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Expert Rev Clin Immunol. 2016 Jun;12(6):625-39. doi: 10.1586/1744666X.2016.1147955. Epub 2016 Mar 4.

Probiotics for treatment and primary prevention of allergic diseases and asthma: looking back and moving forward.

Author information

1
a International Inflammation (in-FLAME) network of the World Universities Network.
2
b Department of Clinical Sciences, Pediatrics , Umeå University , Umeå , Sweden.
3
c Department of Clinical and Experimental Medicine , Linköping University , Linköping , Sweden.
4
d Department of Pediatrics, Faculty of Medicine & Dentistry , University of Alberta , Edmonton , Canada.
5
e School of Paediatrics and Child Health , University of Western Australia, Princess Margaret Hospital , Perth , WA , Australia.

Abstract

Microbial ecosystems cover the surface of the human body and it is becoming increasingly clear that our modern environment has profound effects on microbial composition and diversity. A dysbiotic gut microbiota has been associated with allergic diseases and asthma in cross-sectional and observational studies. In an attempt to restore this dysbiosis, probiotics have been evaluated in randomized controlled trials. Here, we review treatment and primary prevention studies, recent meta-analyses, and discuss the current understanding of the role of probiotics in this context. Many meta-analyses have shown a moderate benefit of probiotics for eczema prevention, whereas there is less evidence of a benefit for other allergic manifestations. Because of very low quality evidence and heterogeneity between studies, specific advice on the most effective regimens cannot yet be given - not even for eczema prevention. To be able to adopt results into specific recommendations, international expert organizations stress the need for well-designed studies.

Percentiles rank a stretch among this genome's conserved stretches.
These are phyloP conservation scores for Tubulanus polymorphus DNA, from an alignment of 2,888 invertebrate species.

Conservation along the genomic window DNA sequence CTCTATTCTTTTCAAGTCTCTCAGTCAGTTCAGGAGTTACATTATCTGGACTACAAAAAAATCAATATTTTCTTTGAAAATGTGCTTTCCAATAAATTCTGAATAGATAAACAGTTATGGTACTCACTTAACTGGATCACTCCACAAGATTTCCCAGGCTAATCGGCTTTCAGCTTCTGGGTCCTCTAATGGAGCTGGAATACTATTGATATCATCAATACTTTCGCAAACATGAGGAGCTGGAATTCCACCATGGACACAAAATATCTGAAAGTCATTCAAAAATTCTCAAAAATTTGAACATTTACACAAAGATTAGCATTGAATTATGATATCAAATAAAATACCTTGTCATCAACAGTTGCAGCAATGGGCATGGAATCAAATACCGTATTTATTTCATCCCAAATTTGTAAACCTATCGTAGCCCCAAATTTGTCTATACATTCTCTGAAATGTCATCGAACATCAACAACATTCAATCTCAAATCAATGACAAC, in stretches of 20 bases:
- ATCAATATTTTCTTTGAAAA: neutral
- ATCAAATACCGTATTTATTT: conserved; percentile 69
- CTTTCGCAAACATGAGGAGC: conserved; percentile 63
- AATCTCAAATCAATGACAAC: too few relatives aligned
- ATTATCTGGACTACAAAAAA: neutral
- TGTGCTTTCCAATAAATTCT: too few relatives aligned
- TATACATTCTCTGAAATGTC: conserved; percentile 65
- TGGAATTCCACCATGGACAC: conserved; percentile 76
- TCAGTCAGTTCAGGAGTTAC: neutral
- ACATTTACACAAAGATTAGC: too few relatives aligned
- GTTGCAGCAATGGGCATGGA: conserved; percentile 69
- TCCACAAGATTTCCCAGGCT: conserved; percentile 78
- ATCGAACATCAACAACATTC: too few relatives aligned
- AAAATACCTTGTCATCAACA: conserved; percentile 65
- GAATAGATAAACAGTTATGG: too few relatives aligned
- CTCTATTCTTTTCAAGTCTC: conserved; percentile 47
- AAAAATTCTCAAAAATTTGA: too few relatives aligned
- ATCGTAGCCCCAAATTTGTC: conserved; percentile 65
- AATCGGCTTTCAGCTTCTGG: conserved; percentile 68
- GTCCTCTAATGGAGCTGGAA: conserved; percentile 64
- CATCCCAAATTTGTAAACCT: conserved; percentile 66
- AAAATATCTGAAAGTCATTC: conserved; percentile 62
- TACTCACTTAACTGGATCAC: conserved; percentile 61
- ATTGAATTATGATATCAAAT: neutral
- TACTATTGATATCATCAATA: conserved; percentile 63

KEYWORDS:

Diversity; dysbiosis; eczema; gut microbiome; hygiene hypothesis; primary prevention; probiotic

PMID:
26821735
DOI:
10.1586/1744666X.2016.1147955
[Indexed for MEDLINE]
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